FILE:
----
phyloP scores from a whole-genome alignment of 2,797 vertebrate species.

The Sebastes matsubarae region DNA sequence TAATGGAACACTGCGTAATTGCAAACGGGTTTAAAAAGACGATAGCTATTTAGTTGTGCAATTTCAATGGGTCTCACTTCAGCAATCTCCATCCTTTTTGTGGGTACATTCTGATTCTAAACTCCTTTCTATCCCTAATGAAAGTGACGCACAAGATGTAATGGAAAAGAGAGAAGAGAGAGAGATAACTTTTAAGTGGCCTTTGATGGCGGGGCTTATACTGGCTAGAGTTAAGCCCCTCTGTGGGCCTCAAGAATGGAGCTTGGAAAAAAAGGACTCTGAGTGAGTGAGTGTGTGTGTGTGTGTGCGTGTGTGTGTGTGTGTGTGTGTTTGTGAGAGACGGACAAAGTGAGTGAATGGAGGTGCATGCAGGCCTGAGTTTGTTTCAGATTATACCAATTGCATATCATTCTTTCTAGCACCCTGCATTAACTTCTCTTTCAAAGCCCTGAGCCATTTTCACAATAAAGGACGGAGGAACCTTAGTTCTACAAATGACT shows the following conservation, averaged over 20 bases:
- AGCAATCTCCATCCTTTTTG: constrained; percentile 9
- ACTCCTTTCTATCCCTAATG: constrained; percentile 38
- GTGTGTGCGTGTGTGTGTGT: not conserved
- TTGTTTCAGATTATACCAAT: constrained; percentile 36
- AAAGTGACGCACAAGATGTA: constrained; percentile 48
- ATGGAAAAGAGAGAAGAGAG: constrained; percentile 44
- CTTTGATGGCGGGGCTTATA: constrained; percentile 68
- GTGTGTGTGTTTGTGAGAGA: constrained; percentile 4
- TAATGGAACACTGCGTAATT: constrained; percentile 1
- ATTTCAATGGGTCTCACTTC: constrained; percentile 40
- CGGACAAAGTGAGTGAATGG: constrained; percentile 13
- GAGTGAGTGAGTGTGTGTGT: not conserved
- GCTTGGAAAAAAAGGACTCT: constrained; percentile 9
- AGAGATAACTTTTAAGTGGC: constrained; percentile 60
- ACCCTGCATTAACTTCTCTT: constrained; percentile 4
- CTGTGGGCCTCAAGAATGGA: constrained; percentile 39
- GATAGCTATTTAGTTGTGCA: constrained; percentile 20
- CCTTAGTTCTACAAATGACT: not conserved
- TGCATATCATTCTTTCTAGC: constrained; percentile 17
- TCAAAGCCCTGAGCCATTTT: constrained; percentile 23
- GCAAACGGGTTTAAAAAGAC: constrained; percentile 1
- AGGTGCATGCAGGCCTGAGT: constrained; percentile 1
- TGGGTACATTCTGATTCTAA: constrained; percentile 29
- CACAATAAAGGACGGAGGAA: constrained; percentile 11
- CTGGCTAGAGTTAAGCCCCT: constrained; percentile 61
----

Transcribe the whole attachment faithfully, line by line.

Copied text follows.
phyloP scores from a whole-genome alignment of 2,797 vertebrate species.

The Sebastes matsubarae region DNA sequence TAATGGAACACTGCGTAATTGCAAACGGGTTTAAAAAGACGATAGCTATTTAGTTGTGCAATTTCAATGGGTCTCACTTCAGCAATCTCCATCCTTTTTGTGGGTACATTCTGATTCTAAACTCCTTTCTATCCCTAATGAAAGTGACGCACAAGATGTAATGGAAAAGAGAGAAGAGAGAGAGATAACTTTTAAGTGGCCTTTGATGGCGGGGCTTATACTGGCTAGAGTTAAGCCCCTCTGTGGGCCTCAAGAATGGAGCTTGGAAAAAAAGGACTCTGAGTGAGTGAGTGTGTGTGTGTGTGTGCGTGTGTGTGTGTGTGTGTGTGTTTGTGAGAGACGGACAAAGTGAGTGAATGGAGGTGCATGCAGGCCTGAGTTTGTTTCAGATTATACCAATTGCATATCATTCTTTCTAGCACCCTGCATTAACTTCTCTTTCAAAGCCCTGAGCCATTTTCACAATAAAGGACGGAGGAACCTTAGTTCTACAAATGACT shows the following conservation, averaged over 20 bases:
- AGCAATCTCCATCCTTTTTG: constrained; percentile 9
- ACTCCTTTCTATCCCTAATG: constrained; percentile 38
- GTGTGTGCGTGTGTGTGTGT: not conserved
- TTGTTTCAGATTATACCAAT: constrained; percentile 36
- AAAGTGACGCACAAGATGTA: constrained; percentile 48
- ATGGAAAAGAGAGAAGAGAG: constrained; percentile 44
- CTTTGATGGCGGGGCTTATA: constrained; percentile 68
- GTGTGTGTGTTTGTGAGAGA: constrained; percentile 4
- TAATGGAACACTGCGTAATT: constrained; percentile 1
- ATTTCAATGGGTCTCACTTC: constrained; percentile 40
- CGGACAAAGTGAGTGAATGG: constrained; percentile 13
- GAGTGAGTGAGTGTGTGTGT: not conserved
- GCTTGGAAAAAAAGGACTCT: constrained; percentile 9
- AGAGATAACTTTTAAGTGGC: constrained; percentile 60
- ACCCTGCATTAACTTCTCTT: constrained; percentile 4
- CTGTGGGCCTCAAGAATGGA: constrained; percentile 39
- GATAGCTATTTAGTTGTGCA: constrained; percentile 20
- CCTTAGTTCTACAAATGACT: not conserved
- TGCATATCATTCTTTCTAGC: constrained; percentile 17
- TCAAAGCCCTGAGCCATTTT: constrained; percentile 23
- GCAAACGGGTTTAAAAAGAC: constrained; percentile 1
- AGGTGCATGCAGGCCTGAGT: constrained; percentile 1
- TGGGTACATTCTGATTCTAA: constrained; percentile 29
- CACAATAAAGGACGGAGGAA: constrained; percentile 11
- CTGGCTAGAGTTAAGCCCCT: constrained; percentile 61